Palestinians nix plans for income taxes

Prospect of paying taxes sparks protests; poll finds only 12% think taxes are good idea.

Your Taxes_311 (photo credit: Thinkstock/Imagebank)
Your Taxes_311
(photo credit: Thinkstock/Imagebank)
Under massive pressure, Palestinian Prime Minister Salam Fayyad has suspended his plan to start collecting income taxes as part of a long-term plan to weaning the Palestinian Authority (PA) off foreign aid.
Fayyad had been pushing his taxation plan since last year and made it official in early January, announcing plans to deal with the current financial crisis by doubling the income tax on top earners and forcing companies and other entities to begin paying tax on their operations.
But widespread protests erupted across the West Bank over the plan and when Fayyad met with a group of private sector representatives on Sunday they reportedly told him it was a bad idea.
“To provide an atmosphere of confidence … and partnership to face the financial crisis, [Fayyad] will ask the ministerial council at its next meeting on Tuesday to suspend collection of new taxes,” the Prime Minister’s Office said in a statement, throwing in the glove.
The retreat on taxes is a blow to Fayyad’s much touted state-building efforts, which were the foundation for Palestinians’ bid for statehood recognition by the United Nations.  It also means that the PA remains dangerously dependent on foreign donors and taxes collected by Israel.
But state-building takes a backseat to not paying taxes, according to an opinion survey released Monday by Near East Consulting (NEC), a Ramallah-based Palestinian polling company. Palestinians take the view that if the PA faces a financial crisis, it is not there fault – it is Israel’s because of the barriers it imposes on travel and transport.
“We know there is a crisis. We are in need of services. We cannot pay taxes. They say our economic crisis is primarily because Israel is practically strangling our ability to have proper trade so it is not our responsibility. They will not say Israel has to pay for it, so they will say the international community has to pay for it,” Jamil Rabah, NEC’s director, told The Media Line.
According to a NEC poll, only 12 percent of Palestinians believe the imposition of taxes is the ideal solution to deal with the current financial problems facing the PA. The poll, based on a survey of 840 Palestinian adults in the West Bank and Gaza, showed that 54% prefer foreign support as the best way to solve their deficit.
“The poll reflects the sentiment that our [financial] crisis is not our problem but the responsibility of the international community,” Rabah said.
Fayyad had touted his plan to reduce the PA’s deficit with “patriotic” collection of more taxes. He began consolidating its tax collection agencies, computerizing them and training staff.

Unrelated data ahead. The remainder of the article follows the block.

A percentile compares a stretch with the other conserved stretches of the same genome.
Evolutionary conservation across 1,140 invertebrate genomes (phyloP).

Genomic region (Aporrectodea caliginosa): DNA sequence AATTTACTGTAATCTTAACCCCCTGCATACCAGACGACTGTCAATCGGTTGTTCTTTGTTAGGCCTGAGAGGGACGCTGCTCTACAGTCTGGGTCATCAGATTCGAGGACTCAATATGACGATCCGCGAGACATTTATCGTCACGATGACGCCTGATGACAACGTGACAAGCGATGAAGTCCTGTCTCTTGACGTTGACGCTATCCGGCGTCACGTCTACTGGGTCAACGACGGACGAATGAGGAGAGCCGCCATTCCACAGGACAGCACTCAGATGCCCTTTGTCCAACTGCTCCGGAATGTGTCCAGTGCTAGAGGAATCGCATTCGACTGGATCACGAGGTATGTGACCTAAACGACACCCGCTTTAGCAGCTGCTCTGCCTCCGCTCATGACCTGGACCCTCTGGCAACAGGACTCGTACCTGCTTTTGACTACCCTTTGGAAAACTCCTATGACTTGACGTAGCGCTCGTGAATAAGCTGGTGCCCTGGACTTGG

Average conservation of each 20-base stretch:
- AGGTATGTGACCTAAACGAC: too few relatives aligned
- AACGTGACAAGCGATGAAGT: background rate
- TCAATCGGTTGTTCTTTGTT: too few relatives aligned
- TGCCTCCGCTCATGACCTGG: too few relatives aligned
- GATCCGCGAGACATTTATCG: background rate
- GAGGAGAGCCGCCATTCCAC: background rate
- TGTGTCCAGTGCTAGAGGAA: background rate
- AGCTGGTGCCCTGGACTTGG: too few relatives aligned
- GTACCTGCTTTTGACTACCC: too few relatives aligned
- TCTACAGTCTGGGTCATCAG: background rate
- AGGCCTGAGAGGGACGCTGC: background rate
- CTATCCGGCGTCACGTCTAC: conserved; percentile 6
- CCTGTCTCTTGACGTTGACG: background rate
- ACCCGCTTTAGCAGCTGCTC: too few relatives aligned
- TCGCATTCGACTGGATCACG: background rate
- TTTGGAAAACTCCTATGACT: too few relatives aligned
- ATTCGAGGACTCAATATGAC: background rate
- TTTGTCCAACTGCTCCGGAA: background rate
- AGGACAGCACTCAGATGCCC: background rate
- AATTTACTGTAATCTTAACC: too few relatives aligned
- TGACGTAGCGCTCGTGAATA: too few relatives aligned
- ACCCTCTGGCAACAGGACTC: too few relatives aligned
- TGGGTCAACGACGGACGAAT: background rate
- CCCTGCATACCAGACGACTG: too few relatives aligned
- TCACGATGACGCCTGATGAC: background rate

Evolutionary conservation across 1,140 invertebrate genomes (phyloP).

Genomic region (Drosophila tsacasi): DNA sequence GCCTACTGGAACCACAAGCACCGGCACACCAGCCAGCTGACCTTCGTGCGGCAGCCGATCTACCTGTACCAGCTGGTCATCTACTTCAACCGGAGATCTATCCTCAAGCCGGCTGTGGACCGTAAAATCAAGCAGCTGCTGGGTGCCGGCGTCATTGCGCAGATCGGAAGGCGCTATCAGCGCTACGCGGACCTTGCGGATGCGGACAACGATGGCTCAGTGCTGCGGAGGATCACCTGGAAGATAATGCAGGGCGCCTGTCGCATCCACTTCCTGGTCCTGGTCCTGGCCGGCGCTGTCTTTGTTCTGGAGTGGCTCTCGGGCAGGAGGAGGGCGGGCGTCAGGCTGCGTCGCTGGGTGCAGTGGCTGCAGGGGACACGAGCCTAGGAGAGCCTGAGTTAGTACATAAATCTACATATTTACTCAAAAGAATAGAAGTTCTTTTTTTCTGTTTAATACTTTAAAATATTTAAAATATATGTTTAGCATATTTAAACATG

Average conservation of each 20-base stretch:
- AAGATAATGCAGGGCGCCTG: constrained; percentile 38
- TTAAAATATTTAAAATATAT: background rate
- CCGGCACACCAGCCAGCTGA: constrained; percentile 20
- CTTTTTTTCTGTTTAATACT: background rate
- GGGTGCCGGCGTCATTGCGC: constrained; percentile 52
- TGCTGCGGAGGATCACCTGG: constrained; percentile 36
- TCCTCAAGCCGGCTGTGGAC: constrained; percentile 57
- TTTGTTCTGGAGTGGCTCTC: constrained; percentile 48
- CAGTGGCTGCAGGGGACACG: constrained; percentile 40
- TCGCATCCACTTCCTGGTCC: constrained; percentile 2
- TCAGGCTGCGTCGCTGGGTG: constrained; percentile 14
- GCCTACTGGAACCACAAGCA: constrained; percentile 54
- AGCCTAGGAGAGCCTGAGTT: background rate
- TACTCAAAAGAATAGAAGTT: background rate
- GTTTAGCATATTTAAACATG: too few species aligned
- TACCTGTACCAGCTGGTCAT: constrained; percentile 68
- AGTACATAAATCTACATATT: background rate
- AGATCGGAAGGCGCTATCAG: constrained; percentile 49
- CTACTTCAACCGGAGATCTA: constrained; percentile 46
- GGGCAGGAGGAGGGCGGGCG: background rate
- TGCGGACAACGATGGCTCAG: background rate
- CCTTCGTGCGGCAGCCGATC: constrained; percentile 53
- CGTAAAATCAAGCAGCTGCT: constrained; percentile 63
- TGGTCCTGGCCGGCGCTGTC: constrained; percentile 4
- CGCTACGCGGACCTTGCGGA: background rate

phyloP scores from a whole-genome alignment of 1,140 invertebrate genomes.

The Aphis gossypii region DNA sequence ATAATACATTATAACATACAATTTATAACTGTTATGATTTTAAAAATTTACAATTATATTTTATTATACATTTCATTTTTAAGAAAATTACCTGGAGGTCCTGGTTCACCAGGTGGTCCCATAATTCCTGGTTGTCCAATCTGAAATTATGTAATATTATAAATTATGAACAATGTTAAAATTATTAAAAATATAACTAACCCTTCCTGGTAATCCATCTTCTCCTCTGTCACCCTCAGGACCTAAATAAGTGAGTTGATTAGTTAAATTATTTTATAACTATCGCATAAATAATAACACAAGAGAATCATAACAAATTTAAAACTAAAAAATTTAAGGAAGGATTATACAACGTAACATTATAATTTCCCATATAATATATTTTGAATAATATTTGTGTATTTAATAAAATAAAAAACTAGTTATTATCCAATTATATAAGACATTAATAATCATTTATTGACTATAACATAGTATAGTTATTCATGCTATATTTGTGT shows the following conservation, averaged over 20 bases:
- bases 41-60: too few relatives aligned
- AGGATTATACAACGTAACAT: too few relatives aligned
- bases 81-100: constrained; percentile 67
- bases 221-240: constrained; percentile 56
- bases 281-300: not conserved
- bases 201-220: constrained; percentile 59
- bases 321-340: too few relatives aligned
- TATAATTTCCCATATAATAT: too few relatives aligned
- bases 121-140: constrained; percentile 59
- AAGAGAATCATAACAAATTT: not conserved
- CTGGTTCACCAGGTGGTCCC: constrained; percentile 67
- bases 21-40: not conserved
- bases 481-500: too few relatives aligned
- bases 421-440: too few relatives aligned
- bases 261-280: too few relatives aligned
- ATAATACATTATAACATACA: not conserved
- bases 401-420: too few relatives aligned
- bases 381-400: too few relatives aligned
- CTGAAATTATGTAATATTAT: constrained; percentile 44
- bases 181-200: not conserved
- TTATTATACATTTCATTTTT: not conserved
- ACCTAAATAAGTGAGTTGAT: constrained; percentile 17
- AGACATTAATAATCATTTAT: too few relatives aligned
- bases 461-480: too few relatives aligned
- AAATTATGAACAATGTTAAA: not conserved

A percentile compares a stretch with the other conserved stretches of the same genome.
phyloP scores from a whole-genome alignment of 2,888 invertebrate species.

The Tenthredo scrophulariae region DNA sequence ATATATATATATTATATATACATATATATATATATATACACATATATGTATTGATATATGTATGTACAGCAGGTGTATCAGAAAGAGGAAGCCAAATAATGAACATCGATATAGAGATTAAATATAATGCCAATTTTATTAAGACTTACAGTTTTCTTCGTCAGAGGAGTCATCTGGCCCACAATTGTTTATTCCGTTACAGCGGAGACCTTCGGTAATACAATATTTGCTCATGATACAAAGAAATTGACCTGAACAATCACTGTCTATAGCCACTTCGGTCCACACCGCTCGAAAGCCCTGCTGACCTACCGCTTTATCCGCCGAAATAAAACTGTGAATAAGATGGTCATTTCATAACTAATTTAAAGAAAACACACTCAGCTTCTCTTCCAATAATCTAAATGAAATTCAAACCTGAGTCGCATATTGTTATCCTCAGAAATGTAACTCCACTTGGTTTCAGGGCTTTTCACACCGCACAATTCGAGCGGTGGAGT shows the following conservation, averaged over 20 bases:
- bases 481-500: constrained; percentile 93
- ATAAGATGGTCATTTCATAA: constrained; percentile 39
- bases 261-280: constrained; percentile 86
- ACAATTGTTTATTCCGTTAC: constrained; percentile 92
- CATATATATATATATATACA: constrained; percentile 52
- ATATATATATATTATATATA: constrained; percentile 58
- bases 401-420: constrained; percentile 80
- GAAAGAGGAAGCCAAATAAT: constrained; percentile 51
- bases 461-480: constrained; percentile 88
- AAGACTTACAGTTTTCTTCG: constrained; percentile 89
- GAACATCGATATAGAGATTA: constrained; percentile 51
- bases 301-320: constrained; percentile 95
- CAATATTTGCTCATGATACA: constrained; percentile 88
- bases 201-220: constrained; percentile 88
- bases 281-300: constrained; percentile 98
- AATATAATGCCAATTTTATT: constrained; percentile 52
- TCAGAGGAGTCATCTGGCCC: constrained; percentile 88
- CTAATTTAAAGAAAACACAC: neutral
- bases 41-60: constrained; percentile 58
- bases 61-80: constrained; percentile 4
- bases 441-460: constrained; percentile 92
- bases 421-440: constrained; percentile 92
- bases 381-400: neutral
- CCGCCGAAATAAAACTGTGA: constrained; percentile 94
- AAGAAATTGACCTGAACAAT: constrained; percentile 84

This was mainly spurred by the massive cash crunch that hit the PA after its bid to win statehood recognition from the UN and gain membership to the UN Educational, Scientific, Cultural Organization (UNESCO). That move cut the flow of US funds and led Israel to a temporarily freeze transferring the taxes it collects for the PA.
Furthermore, foreign donors who have been facing financial crises of their own, have not come through with promised aid and the Palestinian economy has slowed. The International Monetary Fund (IMF) estimates that the economy of the West Bank, which the PA rules while Hamas controls the Gaza Strip, grew just 4% in 2011, half its 2010 pace.
While Fayyad aims to make the PA run efficiently and corruption-free, it still maintains a bloated public sector work force with some 153,000 state employees serving a population of some 3.8 million. With a budget of some $3.2 billion last year, its domestic tax collection came to some $745 million, the bulk of it collected on customs by Israel or paid by Palestinians working in Israel. 
This year’s budget is estimated at $3.5 billion, with about $1 billion of it covered by foreign aid. Last year, only $750 million in foreign aid arrived, which was a major factor is running up a $1.1 billion deficit in 2011.
Much of the economic activity in the West Bank centers on foreign-sponsored projects, including from the US Agency for International Development (USAID). Since the Oslo peace accords in 1994, USAID has spent $3.5 billion in development in the West Bank and Gaza Strip.
But these projects are creeping along now since the US began withholding funds in the wake of the statehood bid.
Of the $192 million in USAID assistance pledged to the Palestinians, only $45 million was released by late December. Congress was still withholding $147 million from the fiscal year 2011 budget. Congress did, however, release some $200 million to the PA to help cover their debts and an additional $150 million was given for security assistance.
Rabah of NEC, said the poll was the first time his organization had queried the public on the financial crisis and taxation, so there were no data to use for comparison. He said 34% believed other solutions beside foreign handouts and higher taxes could be found to resolve the crisis.
“Just like Americans don’t want to have money from China, there are some Palestinians who thing the PA needs to improve the way it spends the money,” Rabah said. “A lot of people are in dire situations. From where can they pay? The business sector will suffer from the increased taxation. It is because of the increasing public pressure on him and from the rank and file of the Fatah that this [tax plan] was canceled.”